The first model for capturing and condensing light under realistic conditions has been realized by a student at EPFL, and published in Physical Review A.
Quantum particles can be divided into two types: fermions and bosons. When cooled down to near-absolute zero temperatures, bosons can condense together into a collective state of matter called a Bose-Einstein condensate where they occupy the same quantum state (e.g. same place and velocity simultaneously). This state of matter allows us to observe remarkable phenomena such as superconductivity – the ability to conduct electric energy with zero resistance. One of the greatest challenges in physics has been to realistically create a Bose-Einstein condensate using photons, which could have significant applications in laser technology. Publishing in Physical Review A, a PhD student at EPFL has developed a realistic theoretical model for condensing photons in three-dimensional cavities.
Can photons condense?
A long-standing question in physics has been whether or not photons – the particles that make up light – can be condensed. The main obstacle is that photons actually have no mass, which is a key requirement for a Bose-Einstein condensate. A proposed solution is to use an optical cavity, which can confine light between two parallel reflective sides, which makes photons behave as if they have mass. However, the straight sides of the cavity allowed light to “leak” out and escape.
In 2010, a paper showed experimentally that photons could be permanently trapped in a cavity with curved sides instead of straight ones. This created a “trapping potential” that kept photons from escaping. But although ground-breaking, developing a much-needed theoretical model from this experiment has always been problematic because it assumes that the whole system is two-dimensional and that the medium between photons (it cannot happen in air) does not affect their condensation.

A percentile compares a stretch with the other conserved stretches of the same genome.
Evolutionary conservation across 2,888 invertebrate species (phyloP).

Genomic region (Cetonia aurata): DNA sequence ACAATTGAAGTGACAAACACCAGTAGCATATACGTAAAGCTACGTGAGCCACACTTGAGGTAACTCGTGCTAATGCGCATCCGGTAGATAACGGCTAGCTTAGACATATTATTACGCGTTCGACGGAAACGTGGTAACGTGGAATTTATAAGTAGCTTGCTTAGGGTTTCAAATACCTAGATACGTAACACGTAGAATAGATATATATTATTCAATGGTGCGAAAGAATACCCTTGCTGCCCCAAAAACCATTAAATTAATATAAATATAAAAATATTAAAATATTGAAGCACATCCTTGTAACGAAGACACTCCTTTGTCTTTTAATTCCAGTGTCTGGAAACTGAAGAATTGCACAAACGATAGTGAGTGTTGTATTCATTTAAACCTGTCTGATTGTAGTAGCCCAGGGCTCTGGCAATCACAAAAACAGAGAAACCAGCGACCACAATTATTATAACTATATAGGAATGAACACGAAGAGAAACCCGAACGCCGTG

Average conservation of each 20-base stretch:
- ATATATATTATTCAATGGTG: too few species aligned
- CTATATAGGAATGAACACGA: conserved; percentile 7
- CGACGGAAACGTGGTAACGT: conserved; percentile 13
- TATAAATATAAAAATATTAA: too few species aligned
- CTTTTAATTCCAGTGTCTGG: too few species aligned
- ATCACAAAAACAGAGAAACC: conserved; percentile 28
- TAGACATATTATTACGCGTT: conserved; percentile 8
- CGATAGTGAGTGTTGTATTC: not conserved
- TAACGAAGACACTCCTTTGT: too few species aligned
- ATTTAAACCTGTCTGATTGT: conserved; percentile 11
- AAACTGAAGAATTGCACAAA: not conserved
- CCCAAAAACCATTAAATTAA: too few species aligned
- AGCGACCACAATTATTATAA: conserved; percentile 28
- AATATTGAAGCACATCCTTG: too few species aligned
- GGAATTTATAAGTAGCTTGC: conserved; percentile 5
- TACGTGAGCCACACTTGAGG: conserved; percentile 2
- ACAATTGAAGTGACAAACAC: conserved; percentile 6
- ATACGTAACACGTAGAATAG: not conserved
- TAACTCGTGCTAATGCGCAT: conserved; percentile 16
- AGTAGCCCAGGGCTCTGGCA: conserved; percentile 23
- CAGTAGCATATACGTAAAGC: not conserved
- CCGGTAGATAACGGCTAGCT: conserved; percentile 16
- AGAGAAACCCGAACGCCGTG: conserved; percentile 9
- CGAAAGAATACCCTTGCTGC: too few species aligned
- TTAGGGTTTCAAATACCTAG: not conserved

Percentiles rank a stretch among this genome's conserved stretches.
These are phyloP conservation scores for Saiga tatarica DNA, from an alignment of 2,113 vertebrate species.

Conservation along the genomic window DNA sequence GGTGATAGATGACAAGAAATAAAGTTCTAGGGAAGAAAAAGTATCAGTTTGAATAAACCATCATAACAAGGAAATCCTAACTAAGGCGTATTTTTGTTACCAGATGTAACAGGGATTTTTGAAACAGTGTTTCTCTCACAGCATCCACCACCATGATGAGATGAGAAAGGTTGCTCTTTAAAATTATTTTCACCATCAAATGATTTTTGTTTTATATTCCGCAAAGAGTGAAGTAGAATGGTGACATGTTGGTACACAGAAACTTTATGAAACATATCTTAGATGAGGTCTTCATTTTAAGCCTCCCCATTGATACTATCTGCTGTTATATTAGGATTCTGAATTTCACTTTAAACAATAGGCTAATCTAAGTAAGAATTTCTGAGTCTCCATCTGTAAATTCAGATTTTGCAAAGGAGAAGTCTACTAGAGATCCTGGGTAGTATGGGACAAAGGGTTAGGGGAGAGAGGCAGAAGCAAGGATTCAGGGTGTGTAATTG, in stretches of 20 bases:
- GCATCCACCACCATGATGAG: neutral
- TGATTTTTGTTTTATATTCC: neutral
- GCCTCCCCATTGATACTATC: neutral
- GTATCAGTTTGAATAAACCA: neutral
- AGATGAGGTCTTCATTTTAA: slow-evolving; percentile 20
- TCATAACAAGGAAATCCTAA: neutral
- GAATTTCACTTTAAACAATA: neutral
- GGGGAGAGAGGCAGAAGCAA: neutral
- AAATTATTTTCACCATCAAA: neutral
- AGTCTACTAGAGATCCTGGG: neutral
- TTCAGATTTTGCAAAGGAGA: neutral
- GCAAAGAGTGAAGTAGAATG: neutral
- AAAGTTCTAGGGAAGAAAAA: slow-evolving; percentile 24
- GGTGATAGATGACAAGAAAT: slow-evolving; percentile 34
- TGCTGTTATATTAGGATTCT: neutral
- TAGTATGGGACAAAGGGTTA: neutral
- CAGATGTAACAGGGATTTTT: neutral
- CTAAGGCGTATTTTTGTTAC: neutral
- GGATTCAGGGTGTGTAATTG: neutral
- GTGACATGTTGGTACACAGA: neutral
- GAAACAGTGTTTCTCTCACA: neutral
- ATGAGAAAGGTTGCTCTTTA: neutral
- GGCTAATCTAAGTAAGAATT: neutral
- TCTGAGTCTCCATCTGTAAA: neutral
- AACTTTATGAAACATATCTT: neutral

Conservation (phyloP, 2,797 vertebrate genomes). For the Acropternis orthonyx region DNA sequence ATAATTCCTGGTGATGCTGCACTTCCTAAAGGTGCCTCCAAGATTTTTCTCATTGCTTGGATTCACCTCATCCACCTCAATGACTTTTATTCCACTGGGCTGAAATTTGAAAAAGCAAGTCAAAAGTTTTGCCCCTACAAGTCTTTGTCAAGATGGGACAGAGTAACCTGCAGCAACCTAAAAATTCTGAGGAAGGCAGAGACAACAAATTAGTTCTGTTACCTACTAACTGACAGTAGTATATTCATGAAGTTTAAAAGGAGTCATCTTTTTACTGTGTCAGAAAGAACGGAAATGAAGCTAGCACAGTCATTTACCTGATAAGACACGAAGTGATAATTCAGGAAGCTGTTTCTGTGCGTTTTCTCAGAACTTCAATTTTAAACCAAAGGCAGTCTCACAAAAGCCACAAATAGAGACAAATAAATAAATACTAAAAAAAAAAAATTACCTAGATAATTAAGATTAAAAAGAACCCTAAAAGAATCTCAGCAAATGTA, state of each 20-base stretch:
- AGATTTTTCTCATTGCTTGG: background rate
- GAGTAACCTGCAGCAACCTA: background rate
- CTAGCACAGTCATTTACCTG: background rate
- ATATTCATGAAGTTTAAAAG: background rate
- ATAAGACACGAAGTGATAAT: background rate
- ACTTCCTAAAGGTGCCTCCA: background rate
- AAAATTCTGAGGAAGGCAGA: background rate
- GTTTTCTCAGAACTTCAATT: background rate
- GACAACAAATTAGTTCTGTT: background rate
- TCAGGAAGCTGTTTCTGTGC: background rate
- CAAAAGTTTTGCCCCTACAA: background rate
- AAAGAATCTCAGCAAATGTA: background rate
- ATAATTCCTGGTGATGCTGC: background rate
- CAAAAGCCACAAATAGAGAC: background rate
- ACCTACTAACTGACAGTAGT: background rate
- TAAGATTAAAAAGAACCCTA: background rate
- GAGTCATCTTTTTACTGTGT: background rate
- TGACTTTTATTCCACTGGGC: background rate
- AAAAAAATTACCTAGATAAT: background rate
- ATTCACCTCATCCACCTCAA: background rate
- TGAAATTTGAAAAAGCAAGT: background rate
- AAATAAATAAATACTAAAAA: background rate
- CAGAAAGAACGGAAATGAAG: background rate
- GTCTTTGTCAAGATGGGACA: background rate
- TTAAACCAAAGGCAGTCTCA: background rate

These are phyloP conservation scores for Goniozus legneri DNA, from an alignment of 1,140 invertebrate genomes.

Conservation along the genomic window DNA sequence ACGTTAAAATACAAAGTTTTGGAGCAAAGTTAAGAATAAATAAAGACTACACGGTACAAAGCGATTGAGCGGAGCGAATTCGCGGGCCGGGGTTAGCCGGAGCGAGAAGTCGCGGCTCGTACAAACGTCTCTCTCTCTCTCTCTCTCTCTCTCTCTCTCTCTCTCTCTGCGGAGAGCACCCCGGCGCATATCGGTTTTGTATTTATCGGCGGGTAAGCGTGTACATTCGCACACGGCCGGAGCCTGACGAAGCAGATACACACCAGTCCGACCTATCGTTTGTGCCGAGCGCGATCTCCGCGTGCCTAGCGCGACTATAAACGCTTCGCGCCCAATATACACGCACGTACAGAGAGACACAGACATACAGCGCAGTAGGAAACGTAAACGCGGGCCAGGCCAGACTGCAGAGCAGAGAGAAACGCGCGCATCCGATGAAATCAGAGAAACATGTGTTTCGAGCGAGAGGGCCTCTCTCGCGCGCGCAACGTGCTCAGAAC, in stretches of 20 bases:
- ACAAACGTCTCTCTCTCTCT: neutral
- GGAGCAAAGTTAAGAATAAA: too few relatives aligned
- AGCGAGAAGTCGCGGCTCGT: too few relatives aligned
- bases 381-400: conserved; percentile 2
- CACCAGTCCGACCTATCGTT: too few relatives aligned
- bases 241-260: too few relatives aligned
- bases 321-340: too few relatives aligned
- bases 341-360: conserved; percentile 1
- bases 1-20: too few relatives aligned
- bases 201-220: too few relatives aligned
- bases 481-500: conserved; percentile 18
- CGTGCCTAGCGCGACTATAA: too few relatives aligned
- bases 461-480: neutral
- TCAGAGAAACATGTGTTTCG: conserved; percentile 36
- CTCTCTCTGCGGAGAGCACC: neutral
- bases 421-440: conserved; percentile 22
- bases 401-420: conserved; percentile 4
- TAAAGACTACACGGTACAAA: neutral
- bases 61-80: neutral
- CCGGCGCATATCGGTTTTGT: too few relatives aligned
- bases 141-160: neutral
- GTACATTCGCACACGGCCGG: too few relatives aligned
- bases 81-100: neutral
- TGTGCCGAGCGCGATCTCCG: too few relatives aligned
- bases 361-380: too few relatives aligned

Modeling photon condensation
Alex Kruchkov, a PhD student at EPFL, developed a mathematical model for condensing light in three-dimensional space and under realistic conditions. Building on the previous models, Kruchkov took into account the medium inside the cavity and the way it would affect the behavior of trapped photons. In addition, he extended the model to consider Bose-Einstein condensate statistics for three-dimensional conditions. His theoretical model of photon condensation corresponded to experimental measurements and demonstrated how light energy can be accumulated in a Bose-Einstein condensate state.
The new model offers a more complete theory of photon Bose-Einstein condensate, which is a new and exciting area of physics. In addition, this phenomenon was observed at room-temperature, which makes it much more accessible to technological implementation than the ultra-low temperatures required for BEC of helium-4 (superfluidity) or laser-cooled atoms. Practically implemented, photon BEC could be applied to develop a new type of lasers.